When Jesus proclaimed himself as the true vine and God the Father as the vine grower in John’s Gospel (15:1-5), he emphasized the need for people to be unified to him, the branches outstretched.
It is a message of unity, shared with the faithful at the Lutheran-Catholic prayer service held at the Cathedral of St. Andrew in Little Rock Oct. 30, a day before the anniversary of Reformation, the split of Protestantism 500 years ago. The joint prayer service “From Conflict to Fellowship: Lutheran-Catholic Common Commemoration of the Reformation,” was led by both Diocese of Little Rock Bishop Anthony B. Taylor and Bishop Michael Girlinghouse of the Arkansas-Oklahoma Synod of the Evangelical Lutheran Church in America (ELCA). A reception followed the service.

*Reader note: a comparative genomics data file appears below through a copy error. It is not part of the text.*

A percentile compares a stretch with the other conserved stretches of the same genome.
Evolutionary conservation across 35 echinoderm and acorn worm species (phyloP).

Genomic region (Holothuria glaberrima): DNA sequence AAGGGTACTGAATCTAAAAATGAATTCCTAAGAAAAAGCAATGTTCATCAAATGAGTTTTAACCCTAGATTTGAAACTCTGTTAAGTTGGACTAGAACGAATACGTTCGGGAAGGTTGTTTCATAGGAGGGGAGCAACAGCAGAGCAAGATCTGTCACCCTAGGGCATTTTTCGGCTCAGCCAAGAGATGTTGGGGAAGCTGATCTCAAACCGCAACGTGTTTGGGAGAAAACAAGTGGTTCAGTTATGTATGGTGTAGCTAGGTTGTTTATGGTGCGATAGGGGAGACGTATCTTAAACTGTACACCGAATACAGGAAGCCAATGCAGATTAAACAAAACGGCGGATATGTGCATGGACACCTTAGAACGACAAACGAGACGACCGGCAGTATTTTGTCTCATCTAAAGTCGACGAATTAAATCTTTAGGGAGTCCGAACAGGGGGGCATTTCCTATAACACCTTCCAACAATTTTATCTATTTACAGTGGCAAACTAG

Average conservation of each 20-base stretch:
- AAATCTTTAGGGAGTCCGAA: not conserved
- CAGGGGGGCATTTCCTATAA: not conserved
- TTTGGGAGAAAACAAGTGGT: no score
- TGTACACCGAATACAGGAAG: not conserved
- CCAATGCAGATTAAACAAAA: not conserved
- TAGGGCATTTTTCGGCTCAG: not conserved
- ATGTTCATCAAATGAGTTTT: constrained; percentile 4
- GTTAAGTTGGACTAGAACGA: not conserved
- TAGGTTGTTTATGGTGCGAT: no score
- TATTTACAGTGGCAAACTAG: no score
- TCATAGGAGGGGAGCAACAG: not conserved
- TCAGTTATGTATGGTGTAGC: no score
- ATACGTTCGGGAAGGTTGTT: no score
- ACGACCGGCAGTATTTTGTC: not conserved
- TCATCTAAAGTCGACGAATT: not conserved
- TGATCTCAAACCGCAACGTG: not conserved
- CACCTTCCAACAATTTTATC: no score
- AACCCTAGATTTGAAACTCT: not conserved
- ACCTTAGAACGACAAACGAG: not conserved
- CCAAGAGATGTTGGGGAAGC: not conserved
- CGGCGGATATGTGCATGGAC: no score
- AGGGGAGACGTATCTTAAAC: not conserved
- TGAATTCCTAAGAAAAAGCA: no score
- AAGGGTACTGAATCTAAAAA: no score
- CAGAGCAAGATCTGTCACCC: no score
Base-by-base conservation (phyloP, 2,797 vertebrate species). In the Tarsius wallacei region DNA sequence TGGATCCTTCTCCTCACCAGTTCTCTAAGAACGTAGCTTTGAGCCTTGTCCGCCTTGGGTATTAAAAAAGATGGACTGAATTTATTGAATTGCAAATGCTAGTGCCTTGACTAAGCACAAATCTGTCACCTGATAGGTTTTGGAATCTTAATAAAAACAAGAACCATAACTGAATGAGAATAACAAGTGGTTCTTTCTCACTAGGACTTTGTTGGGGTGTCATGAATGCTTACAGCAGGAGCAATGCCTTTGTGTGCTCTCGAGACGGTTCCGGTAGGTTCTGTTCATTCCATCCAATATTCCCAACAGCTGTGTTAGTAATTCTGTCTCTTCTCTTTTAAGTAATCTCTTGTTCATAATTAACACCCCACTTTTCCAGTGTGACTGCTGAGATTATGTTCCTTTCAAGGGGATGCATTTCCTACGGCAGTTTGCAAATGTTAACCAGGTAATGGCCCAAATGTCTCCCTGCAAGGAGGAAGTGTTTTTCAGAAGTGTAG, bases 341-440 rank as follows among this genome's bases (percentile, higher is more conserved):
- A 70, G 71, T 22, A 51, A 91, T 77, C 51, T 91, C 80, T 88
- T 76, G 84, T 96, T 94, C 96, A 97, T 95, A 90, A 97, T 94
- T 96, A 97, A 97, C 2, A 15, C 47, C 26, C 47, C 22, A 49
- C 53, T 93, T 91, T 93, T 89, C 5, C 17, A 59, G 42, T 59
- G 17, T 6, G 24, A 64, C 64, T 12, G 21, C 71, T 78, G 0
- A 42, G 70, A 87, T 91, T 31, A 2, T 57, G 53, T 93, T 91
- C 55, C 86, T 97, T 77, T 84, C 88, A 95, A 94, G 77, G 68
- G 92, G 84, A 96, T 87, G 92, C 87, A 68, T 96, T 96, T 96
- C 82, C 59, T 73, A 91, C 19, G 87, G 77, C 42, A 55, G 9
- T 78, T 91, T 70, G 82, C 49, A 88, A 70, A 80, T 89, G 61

“We’ve come a long way together in the last 50 years, but we’ve still got a long way to go before Christian unity can be fully restored and this wound in the heart of the Church healed,” Bishop Taylor said in his homily about the dialogue that’s taken place between the churches since the 1960s.
Since June, Catholic and Protestant leaders from the ELCA Lutheran denomination, United Methodist, Episcopal and Presbyterian churches have met locally to discuss their understanding of salvation, Church authority and the Eucharist. Though there are still divisions, coming together in prayer on the 500th commemoration of the Reformation, which took place after Martin Luther wrote his “Ninety-five Theses” protesting the Catholic Church, is a sign of commonality.
Click here to read the complete article online at Arkansas-Catholic.org.